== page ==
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Sports Authority

Hadley: Sochi creates a host of problems

| Monday, February 10, 2014

If you’re like me, you’re exhausted with the endless snow and wind that keeps blasting South Bend. You’re looking for something ­– anything – to ward off the cabin fever that has set in. And if you’re like me, you have turned on the TV to watch the Winter Olympics, where the snow and ice is far, far away.

Regarded by many to be the far less entertaining counterpart to the Summer Games, the Winter edition of the Olympiad is one of my favorite sports events. Unfortunately, this year’s Games have mostly drawn attention for Sochi’s abysmal preparation. It has become a game for journalists to send out tweets about how bad the hotels, food and streets are. Who can find the best example of Russia’s incompetence? My vote goes to Dan Wetzel, of Yahoo! Sports, who offered to trade three light bulbs for a working doorknob in utter seriousness.

More seriously, the Games have been plagued with trouble for months. From Russia’s heavily criticized “gay propaganda” law to the very real threat of terrorist attacks to Sochi’s attempt to put down stray dogs in the city, people have continually questioned Sochi’s right and ability to host the Games.

Russian President Vladimir Putin pushed hard for the Games in an attempt to celebrate Russian might and power. Already, Sochi has paid a steep price for that ‘honor’. With a price tag of at least $51 billion, these Games are the most expensive of all time, despite the fact that the Summer Games usually have twice as many athletes.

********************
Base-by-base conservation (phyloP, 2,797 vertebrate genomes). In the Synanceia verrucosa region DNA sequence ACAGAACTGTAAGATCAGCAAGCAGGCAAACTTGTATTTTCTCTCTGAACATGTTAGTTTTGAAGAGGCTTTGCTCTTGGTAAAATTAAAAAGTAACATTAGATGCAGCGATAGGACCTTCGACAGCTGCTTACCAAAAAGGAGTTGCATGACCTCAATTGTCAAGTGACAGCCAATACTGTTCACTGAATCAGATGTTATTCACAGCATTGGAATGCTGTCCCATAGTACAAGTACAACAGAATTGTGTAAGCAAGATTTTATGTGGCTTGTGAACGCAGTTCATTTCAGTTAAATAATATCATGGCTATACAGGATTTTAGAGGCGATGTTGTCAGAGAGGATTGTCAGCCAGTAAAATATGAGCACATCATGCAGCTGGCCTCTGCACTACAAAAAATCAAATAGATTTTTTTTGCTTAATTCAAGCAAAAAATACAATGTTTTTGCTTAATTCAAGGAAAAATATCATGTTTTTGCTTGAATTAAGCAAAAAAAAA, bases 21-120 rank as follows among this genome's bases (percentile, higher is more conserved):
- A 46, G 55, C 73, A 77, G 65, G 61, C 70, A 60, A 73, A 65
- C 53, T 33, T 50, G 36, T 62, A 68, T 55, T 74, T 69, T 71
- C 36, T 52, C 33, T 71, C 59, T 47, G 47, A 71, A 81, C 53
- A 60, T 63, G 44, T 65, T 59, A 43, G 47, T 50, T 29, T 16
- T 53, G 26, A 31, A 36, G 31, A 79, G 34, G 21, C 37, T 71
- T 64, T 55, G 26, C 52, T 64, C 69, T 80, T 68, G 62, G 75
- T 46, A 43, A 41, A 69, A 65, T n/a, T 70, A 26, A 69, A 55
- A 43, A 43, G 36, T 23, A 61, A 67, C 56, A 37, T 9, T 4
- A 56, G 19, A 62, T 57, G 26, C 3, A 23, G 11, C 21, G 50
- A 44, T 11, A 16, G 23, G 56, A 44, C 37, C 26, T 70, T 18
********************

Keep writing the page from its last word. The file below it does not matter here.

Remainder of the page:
Most people look at these issues and blame Russia, but surprisingly little has been said about the International Olympic Committee’s decision to give the Games to Russia in the first place. What did the IOC expect when it gave the Games to Putin?

To be fair, the IOC voted for Sochi in 2007 and could not anticipate Putin’s gay propaganda law. Similarly, no matter where the Games are, there will always be terrorist threats. But these excuses pale in comparison to the lack of foresight and complete obliviousness that the IOC displayed.

First of all, the IOC prides itself as being an organization that is above politics. At least, it does its best to project that image. For example, a goalie for the U.S. women’s hockey team was required to remove a quote from the Constitution from her helmet. But the selection of Sochi was and is in complete opposition to this image. Sochi’s qualifications included a complete lack of infrastructure, a subtropical climate and a corrupt government led by a man that has faced a broad range of corruption accusations.

The Games should not be about politics, but the IOC’s decision flew in the face of logic. In trying to make the Olympics about equality, the committee gave them to a country and a leader that saw them almost exclusively in terms of power. Much like China in 2008, Putin has a long history of civil rights abuses, election fraud, restrictions on free speech and brutal crackdowns on dissenters. Does the IOC really want to associate themselves with such a government?

The IOC also says it stands for fairness, but these Games have been one of the most corrupt in history. A Swiss IOC official, Gian-Franco Kasper, estimated that about a third of the $51 billion spent on the Games have gone towards bribes and kickbacks. Putin’s government has a long history of jailing those who uncover corruption, but Kasper said his estimate was based on common knowledge in Russia. How did the IOC not see this coming?

The IOC has made controversial choices in the past. The Games were held in Berlin in 1936, at the beginning of Hitler’s reign, and the Soviet Union in 1980 and Beijing in 2008. The decision to award Sochi’s bid is just more of the same.
There is no doubt that the athletic performances we will see in the coming weeks will be fantastic, thrilling and exciting. But years from now, will we really look back and think that Sochi was the best place for them to happen?

 

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About Greg Hadley

Greg Hadley is a senior from Rockville, Maryland, majoring in political science with a minor in Journalism, Ethics and Democracy. He served as The Observer's Editor-in-Chief for the 2015-2016 term and currently covers Notre Dame baseball and women's basketball.

Contact Greg